Evolving from the army’s new Land Warfare Doctrine, 2018 announced later that same year, Rawat anticipated the IBGs involving some 5,000 personnel, but modelled on specific operational requirements, taking topography and threat perceptions into account. One of the more controversial aspects of the IBGs, however, was scrapping the one-star rank of brigadier, and the other that Rawat studiously ignored was the scarcity of finances to operationalise these proposed formations.
But as army chief, till end-2019, Rawat had warned the country to be prepared for a simultaneous ‘two-front’ war against China and Pakistan. Critics say he did not initiate measures to either thwart such an outcome or prepare for it. At a seminar at the Centre for Land Warfare Studies (CLAWS) in Delhi in September 2017, he had declared that despite all three countries possessing nuclear arms, “warfare lies within the realm of reality” along India’s northern and western borders with China and Pakistan.
Speaking a few days after the 73-day standoff between the Indian Army and the PLA ended in the Doklam/Dong Lang tri-junction area on the Bhutanese border, Rawat had stated that China had already started ‘flexing its muscles’ by trying to ‘nibble away’ at Indian territory in a ‘gradual manner’ to test its threshold limits. He stated that China was a country India had to be “wary about, and remain prepared for situations that could develop into conflicts”. He also said that India did not “see any scope for reconciliation with Pakistan as its military, polity and people have decided that India wants to break their country into pieces”. Consequently, Pakistan could “swing into action to take advantage of India’s preoccupation with China” he stated, further highlighting the nightmarish two-front war situation; but he offered neither solution nor remedy.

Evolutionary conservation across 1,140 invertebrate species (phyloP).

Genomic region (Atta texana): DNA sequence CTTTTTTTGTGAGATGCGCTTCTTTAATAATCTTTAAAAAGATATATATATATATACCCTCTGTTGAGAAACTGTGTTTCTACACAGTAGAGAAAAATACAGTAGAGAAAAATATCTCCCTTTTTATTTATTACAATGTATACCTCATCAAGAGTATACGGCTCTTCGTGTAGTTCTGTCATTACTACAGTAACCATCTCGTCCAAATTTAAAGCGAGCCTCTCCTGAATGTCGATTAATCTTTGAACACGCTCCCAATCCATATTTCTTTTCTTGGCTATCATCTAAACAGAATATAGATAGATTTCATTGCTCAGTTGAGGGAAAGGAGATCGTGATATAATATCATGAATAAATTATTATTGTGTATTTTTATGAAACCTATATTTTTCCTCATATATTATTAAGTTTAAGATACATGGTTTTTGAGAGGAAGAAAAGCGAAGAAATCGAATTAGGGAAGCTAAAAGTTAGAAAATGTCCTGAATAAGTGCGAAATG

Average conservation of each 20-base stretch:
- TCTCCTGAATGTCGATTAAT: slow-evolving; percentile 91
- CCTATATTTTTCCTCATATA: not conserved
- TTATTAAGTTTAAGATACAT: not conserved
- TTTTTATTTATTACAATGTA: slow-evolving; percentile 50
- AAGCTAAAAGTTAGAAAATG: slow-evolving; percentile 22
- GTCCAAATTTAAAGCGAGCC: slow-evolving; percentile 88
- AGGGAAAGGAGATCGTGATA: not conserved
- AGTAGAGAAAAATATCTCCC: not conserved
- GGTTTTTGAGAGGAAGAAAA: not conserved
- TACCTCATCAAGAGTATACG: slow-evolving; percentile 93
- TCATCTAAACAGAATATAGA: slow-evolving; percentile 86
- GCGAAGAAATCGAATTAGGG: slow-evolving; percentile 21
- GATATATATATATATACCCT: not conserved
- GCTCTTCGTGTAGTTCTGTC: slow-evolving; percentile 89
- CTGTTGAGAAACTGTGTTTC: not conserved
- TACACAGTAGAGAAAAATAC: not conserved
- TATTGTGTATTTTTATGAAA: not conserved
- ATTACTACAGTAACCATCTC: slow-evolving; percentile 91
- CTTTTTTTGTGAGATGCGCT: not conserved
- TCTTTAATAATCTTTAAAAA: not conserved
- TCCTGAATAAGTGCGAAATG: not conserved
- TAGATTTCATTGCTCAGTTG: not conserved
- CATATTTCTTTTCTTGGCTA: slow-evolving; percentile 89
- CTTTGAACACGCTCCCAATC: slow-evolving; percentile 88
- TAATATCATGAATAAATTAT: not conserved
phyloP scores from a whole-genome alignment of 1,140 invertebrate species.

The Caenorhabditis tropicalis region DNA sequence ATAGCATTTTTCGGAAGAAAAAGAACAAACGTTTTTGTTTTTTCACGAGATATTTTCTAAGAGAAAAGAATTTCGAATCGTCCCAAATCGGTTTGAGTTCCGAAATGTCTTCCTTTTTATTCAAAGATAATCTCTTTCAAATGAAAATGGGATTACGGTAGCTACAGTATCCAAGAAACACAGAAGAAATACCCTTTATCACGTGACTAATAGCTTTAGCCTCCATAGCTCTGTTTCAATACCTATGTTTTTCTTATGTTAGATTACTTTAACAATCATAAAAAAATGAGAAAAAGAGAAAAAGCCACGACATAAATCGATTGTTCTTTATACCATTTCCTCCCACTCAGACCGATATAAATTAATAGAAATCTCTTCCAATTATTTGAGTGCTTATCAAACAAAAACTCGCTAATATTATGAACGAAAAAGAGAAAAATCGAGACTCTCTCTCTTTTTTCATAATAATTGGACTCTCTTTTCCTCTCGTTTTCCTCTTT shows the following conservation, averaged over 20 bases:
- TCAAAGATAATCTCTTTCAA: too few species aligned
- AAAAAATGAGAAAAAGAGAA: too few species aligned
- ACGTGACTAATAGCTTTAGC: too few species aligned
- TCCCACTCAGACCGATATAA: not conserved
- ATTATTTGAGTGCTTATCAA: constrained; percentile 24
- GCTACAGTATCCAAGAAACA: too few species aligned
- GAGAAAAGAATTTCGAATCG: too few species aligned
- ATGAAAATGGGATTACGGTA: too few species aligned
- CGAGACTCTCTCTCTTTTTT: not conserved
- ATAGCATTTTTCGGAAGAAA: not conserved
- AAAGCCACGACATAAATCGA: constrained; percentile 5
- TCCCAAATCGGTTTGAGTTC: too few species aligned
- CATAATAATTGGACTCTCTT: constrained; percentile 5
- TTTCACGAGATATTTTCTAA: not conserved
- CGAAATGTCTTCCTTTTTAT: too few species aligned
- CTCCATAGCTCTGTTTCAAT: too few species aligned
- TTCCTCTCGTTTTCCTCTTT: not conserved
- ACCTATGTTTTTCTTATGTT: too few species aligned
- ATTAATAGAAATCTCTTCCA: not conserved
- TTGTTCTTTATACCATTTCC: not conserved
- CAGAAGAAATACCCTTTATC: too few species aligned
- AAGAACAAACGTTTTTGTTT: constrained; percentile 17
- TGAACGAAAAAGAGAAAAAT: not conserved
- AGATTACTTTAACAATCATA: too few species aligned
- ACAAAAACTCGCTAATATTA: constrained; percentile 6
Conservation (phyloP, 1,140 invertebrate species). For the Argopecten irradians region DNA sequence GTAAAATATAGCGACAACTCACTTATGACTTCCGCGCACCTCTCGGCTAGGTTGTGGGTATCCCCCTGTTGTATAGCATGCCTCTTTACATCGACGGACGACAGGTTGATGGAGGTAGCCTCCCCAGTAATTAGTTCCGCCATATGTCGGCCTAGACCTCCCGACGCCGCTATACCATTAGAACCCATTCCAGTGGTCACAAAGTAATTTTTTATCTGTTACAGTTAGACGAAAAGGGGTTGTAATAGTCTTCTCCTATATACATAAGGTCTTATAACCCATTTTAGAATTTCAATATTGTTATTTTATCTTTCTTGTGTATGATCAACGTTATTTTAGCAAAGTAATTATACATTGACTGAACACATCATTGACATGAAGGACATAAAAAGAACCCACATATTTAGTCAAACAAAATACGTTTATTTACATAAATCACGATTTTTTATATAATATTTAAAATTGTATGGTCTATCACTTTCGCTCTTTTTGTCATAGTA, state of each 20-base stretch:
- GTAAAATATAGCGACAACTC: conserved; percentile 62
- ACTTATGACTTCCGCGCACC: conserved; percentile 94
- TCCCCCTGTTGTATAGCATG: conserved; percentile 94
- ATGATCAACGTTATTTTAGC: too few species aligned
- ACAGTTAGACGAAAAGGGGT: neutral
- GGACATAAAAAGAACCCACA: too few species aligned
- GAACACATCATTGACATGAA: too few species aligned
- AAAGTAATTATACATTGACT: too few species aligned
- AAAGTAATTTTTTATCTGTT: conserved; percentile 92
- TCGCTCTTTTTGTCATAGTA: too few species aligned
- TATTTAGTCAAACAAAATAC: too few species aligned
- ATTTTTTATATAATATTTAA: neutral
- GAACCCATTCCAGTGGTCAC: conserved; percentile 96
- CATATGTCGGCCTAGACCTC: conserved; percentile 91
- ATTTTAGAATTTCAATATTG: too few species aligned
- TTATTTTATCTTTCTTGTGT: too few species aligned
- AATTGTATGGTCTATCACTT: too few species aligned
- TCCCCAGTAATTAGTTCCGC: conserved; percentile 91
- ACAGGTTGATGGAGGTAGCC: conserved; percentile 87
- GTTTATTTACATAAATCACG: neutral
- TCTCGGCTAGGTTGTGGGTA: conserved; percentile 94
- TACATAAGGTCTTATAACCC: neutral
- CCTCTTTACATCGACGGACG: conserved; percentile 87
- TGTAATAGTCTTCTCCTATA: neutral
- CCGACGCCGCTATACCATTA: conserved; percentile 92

Gen Rawat further stipulated that it was a ‘myth’ to assume that nuclear-armed neighbours like India on one side and Pakistan and China on the other, do not go to war. “Credible (nuclear) deterrence does not take away the threat of (conventional) war,” he incredulously and controversially stated, adding that in the Indian context, “that may also not be true”.
He emphasised the ‘supremacy and primacy’ of the Indian Army over the two other services in fighting wars. “Wars will be fought on land, and therefore the primacy of the army must be maintained over the air force and navy,” he had said, further antagonising the other two services yet again.
Rawat faced similar allegations of favouritism when he was appointed CDS in the rank of secretary to the government. Within days, he set about creating five Integrated Theatre Commands (ITCs) – down from 17 at present – to operationally combine India’s tri-service manpower and assets by 2023, to jointly fight future conflicts. Even here, his classification of the Indian Air Force as a ‘support arm’ of the Indian Army combat units, like the artillery and engineers, drew criticism.
Rawat kept his counsel but asked all three services to submit analyses on ITCs by mid-2022 to implement a measure that should have been under planning for years. Moreover, a day after Rawat recently talked publicly of the “clash of civilisations” belief to describe China’s growing ties with the Islamic world – a euphemism for Pakistan – external affairs minister S. Jaishankar sought to distance the government from the CDS’s enumeration.
In conclusion, the hallmark of Rawat’s legacy could well be defined by a definitive move by the military’s top brass to influence — some may say impinge on — foreign policy issues and have a greater say on overall security management. Speaking last month on a popular television channel’s summit, General Rawat had lauded the concept of locals in Kashmir and other places across the country, joining the battle against militancy by ‘lynching’ suspected terrorists, He had justified such unilateral action as self-defence, triggering concern even amongst Rawat’s peers who believe that the CDS’s instigations could lead to overt and covert support to those seeking vigilante justice.